Just recently, Eric Schmidt visited Nigeria. I will state the obvious for those who may not know. Schmidt is Google's CEO.
What is Google? Try googling it!
Schmidt's visit reminded me of another internet company: Yahoo! Yahoo is a product of Stanford doctoral candidates Jerry Yang and David Filo who tried to make sense of the virtual wild wild west that was the internet then by selecting websites for an alphabetized directory. What you would rarely hear is that:
they kept adding categories and all of a sudden both of them went from doing their graduate work to adding websites to their list for 8 hours a day. As chance would have it, their thesis advisor was on sabbatical, so there was really no one looking after them, so it all worked. Had their advisor been there, it might not have happened. Founders At Work by Jessica Livingston
Yes. It was really two Ph.D students goofing off instead of doing their work.
Google, also was not much different.
Hector Garcia-Molina, one of Page's advisors, agreed that analyzing data about the links was potentially valuable. AltaVista didn't appear to be doing anything with the links other than reporting on them in raw form. Page wanted to dig into links and see how they might be used further. But to test any of his theories, Page would need a big database. Not lacking ambition, he quickly did some calculations and then told his startled Stanford advisor that he was going to download the entire World Wide Web onto his desktop. The Google Story by David Vise with Mark Malseed
That was about Larry Page, co-founder of Google.
What am I saying here? What if these great ideas were heavily swatted by those in authority? We should learn to know that things are not always what they seem. What may appear as goofing off might just be the next big thing. It could be better to let that mosquito buzz than reach for the machete.
Not too long ago, Aaron Schwartz comitted suicide. He is now a martyr. At the risk of making light of his death, I think it opened up a new vista: the little guy fighting dirty like the government (and other very powerful entities). He learnt to use a machete to swat a mosquito or using a buick to swat a fly if you will.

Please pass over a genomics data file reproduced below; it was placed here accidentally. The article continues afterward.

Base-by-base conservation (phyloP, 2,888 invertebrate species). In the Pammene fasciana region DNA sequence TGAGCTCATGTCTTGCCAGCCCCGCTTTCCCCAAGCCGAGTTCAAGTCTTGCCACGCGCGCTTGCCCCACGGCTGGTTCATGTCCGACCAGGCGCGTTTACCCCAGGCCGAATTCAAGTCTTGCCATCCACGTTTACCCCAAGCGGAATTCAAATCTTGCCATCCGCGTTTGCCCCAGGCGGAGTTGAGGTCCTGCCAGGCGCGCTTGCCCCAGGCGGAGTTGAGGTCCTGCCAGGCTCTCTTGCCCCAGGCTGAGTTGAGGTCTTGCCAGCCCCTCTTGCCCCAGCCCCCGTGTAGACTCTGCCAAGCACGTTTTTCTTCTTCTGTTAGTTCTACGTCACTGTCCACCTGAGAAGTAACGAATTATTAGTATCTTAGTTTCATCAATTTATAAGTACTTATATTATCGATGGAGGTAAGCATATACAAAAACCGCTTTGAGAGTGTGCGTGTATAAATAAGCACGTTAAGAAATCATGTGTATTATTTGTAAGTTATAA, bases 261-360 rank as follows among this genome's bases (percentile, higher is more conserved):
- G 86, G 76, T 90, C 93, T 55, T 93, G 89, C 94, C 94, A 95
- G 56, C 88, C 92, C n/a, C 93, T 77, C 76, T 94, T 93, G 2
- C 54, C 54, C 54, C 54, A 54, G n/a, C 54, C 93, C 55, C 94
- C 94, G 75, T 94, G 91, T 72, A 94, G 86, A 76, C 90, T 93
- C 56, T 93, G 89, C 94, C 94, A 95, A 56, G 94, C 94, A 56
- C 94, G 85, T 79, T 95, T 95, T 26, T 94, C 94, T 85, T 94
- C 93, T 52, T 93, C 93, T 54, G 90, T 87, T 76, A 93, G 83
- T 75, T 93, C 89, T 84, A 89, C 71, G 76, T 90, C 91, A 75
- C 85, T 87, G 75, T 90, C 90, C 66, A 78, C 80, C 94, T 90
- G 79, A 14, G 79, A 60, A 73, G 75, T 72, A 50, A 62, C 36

I know that suicide is a one shot weapon like an atomic bomb. Or more, it is one we don't dare use in this part of the world. But think of the posibilities. What if Julian Assange had done same? Or Kim Dotcom? Perhaps petitions would also have been signed by many, paywalls lifted and Kim's surname wouldn't have been DotNZ. You can never know.
Coming back home, I will have you know that the Nigerian government fights dirty. I know when you type 'nigerian', it gets auto-completed with 419. That does not give the government the right to squash anything looking remotely like subterfuge. Think of countries like Switzerland. I know they do not take out ads describing their land as a haven for shady money (Abacha already did that) but do you see them squashing any little attempt at innovation by their banks? Or the USA apologizing for Las Vegas? Let the Middle East think whatever they want, entertainment will be provided for those who can pay for it, Great Satan or not.
Nigeria? Our problem is a little bit worse. If Dora could not find anything salvageable of our image except compel us to avoid the use of '9ja', I think the situation is really bad. So why in a situation like this would we come down like a ton of bricks over some goofing off over a cure for HIV by some lecturer in Benin? Could it be that there is a smidge of an iota of truth in that? I don't really know what happened (mosquitoes feel that way too about being squashed), but it might be that we have annihilated the small chance of another Yahoo! or Google albeit in the medical field.
Perhaps you do not think the government actively squashes glimmers of hope. That might be true. But the lack of action to fan these embers to life beyond a few words by some minister in the press hailing some new tablet by a Nigerian, is a swat that just happened to miss.